email - November 2005

Mutation Math

It is difficult to compute exactly how different two strands of DNA are.

We are going to comment on this email before you read it because, frankly, we are afraid you might not make it all the way through the email.

Math turns some people off. This is why we try to avoid using mathematical arguments whenever possible. But, in the October newsletter, where we talked about the published 4% difference between human DNA and chimp DNA, the devil made us do it.

Evolutionists were minimizing the difference between us and chimps to try to prove we have a close common ancestor. We wanted to show that the difference is really very large, and that one can present numbers in a variety of ways to minimize or maximize differences.

Doug argues that the differences are actually even larger than we said, and uses a mathematical argument to back up his position. We suspect most of you won’t be able to follow it. We present it to you primarily to show just how difficult it is to make sense of the numbers.

Hello,

You might be interested in some explanations for some of the details related to the recent Newsletter.  They actually strengthen your case.

The 35 million substitutions represents ~1.25% of the genome.  The remaining 5 million indels are, on average, roughly fifteen bases long.  This means that there are about 75 million bases (i.e., ~2.75% of the entire genome) accounted for by these indels.  The sum of these is 4%.  Some of these indels are hundreds of bases long.  And many of them involve complex additions to the genome ( i.e., not simply the replication of an existing genomic neighborhood).  Note that such indels should NOT be treated as if they are a single mutation event.  For example:

abcdefghij <- original
abccccccdefghij <- single indel/single mutation
abcdefghdefghij <- single indel/single mutation
abcindeldefghij <- single indel/multiple mutations

… some information addressing another point you made on "Chimps Like Us":

"DNA contains the biological instructions for making proteins. If 29% of the proteins are identical, that means that 71% are different, doesn't it? If the DNA is 96% the same, why are 71% of the proteins it produces different?"

Suppose we have two "alignable" genomes (i.e., no indels).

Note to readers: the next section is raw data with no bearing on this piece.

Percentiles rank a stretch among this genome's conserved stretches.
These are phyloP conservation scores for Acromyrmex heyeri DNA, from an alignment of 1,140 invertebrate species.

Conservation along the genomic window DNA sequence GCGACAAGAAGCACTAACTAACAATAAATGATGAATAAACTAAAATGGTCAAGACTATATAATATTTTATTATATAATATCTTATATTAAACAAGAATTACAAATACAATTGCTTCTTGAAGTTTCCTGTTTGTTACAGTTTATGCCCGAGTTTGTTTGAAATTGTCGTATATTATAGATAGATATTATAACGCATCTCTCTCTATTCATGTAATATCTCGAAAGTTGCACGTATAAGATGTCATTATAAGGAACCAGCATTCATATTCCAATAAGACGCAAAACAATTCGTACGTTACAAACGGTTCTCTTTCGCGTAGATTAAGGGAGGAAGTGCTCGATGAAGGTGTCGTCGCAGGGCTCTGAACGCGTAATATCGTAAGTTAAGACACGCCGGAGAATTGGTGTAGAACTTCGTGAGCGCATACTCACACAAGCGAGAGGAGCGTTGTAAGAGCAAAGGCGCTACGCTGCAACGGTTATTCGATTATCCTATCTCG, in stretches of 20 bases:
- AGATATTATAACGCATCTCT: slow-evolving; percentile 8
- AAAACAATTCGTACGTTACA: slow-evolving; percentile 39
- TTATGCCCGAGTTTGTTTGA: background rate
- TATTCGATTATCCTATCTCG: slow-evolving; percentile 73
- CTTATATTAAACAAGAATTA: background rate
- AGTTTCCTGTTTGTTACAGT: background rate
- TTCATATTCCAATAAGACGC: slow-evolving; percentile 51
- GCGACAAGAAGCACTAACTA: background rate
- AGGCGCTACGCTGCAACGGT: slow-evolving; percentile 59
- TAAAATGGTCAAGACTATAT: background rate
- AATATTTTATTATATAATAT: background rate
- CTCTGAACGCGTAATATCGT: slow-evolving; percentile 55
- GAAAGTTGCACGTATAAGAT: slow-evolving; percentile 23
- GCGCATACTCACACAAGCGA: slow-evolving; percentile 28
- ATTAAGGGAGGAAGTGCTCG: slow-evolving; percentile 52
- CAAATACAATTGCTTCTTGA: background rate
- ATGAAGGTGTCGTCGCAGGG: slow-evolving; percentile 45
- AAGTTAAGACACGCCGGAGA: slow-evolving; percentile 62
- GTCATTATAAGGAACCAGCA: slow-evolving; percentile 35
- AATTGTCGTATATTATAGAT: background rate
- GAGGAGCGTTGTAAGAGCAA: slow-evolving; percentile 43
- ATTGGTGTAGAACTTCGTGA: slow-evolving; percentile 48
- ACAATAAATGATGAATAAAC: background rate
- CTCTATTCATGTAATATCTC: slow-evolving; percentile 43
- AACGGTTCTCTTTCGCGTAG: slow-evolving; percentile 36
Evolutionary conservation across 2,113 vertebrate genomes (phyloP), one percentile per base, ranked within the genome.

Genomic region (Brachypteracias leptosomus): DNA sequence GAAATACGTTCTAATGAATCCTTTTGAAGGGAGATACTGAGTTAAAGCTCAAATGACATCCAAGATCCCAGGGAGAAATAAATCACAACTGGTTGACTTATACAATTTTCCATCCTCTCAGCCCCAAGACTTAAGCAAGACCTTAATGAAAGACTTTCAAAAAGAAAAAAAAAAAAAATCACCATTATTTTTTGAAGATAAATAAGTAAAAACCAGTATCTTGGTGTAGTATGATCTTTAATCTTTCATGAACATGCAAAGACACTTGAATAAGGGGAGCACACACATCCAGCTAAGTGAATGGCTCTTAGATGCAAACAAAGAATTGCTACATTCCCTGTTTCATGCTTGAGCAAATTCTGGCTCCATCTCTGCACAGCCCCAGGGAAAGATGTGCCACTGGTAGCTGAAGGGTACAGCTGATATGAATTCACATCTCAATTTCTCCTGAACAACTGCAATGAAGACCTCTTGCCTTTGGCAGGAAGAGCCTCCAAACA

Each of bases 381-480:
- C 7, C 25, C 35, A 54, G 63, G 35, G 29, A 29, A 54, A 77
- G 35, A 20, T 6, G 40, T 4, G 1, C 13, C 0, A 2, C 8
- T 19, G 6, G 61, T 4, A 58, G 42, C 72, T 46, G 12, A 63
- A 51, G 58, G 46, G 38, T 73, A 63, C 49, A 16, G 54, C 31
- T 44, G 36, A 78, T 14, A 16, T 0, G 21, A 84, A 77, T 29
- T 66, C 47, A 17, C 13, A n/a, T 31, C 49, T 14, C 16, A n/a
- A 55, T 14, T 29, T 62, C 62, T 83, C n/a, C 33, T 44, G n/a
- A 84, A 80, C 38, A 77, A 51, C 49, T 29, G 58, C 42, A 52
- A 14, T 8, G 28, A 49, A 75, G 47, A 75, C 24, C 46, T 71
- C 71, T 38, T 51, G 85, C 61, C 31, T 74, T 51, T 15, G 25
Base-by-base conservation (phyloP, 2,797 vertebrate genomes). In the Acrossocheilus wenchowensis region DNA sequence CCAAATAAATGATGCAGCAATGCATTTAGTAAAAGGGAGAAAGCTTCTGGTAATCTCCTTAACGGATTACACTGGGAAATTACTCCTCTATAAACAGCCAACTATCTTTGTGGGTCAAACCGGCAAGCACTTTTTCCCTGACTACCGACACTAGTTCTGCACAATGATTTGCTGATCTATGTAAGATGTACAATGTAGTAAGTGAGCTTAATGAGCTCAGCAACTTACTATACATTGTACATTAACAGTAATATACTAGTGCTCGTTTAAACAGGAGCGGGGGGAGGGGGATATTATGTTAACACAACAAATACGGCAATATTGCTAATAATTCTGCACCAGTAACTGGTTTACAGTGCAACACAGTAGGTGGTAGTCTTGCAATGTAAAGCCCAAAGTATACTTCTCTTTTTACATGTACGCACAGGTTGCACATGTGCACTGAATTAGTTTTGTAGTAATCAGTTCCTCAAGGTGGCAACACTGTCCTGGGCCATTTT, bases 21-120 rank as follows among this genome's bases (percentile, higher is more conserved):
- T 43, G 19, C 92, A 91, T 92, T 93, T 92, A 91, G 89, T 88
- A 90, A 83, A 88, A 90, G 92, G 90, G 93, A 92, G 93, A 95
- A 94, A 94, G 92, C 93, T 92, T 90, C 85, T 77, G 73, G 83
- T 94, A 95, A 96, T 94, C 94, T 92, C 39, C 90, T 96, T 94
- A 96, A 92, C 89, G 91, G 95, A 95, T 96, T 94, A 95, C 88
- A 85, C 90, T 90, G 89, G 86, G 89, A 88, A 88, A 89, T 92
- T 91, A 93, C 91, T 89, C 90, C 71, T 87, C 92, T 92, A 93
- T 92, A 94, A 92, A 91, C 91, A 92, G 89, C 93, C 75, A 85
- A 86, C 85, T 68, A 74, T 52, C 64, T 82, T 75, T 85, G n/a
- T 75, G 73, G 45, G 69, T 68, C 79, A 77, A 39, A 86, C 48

Suppose that the chance of a single bp being different is 4% (i.e., 1 - 0.96).
Suppose that the chance of a single bp substitution effecting a change in protein is x.
Suppose that the average number of bp's coding a single protein are N.
Suppose that the chance of a protein being identical is 29%.

We have the following equation:
(1 - 0.04x)^N = 0.29

I expect that you follow.

Finally, you mistakenly think that "[in] the last 4,000 years of recorded human history, there would have been about 20,000 mutations."  In fact, the expected number of mutations would be proportional to the total number of humans born within the last 4,000 years!  Based on a stable pre-historic population size of one hundred thousand, we observe that the number of mutations experienced by that population in six million years is roughly the same as the number of mutations experienced by the historic human population in the last two thousand years (see http://www.census.gov/ipc/www/worldhis.html). In the first case, the population is compressed in size and expanded in time. In the second, it is compressed in time and expanded in size. Note, however, that the same number of mutations does not indicate the same degree of evolution. Evolution requires the "fixation" of those mutations, and it likely requires the accumulation of numerous mutations (i.e., sequential mutation-on-top-of-mutation).

cheers, Doug

(Incidentally, you might also want to correct the misattribution to Mark Twain: http://www.york.ac.uk/depts/maths/histstat/lies.htm)

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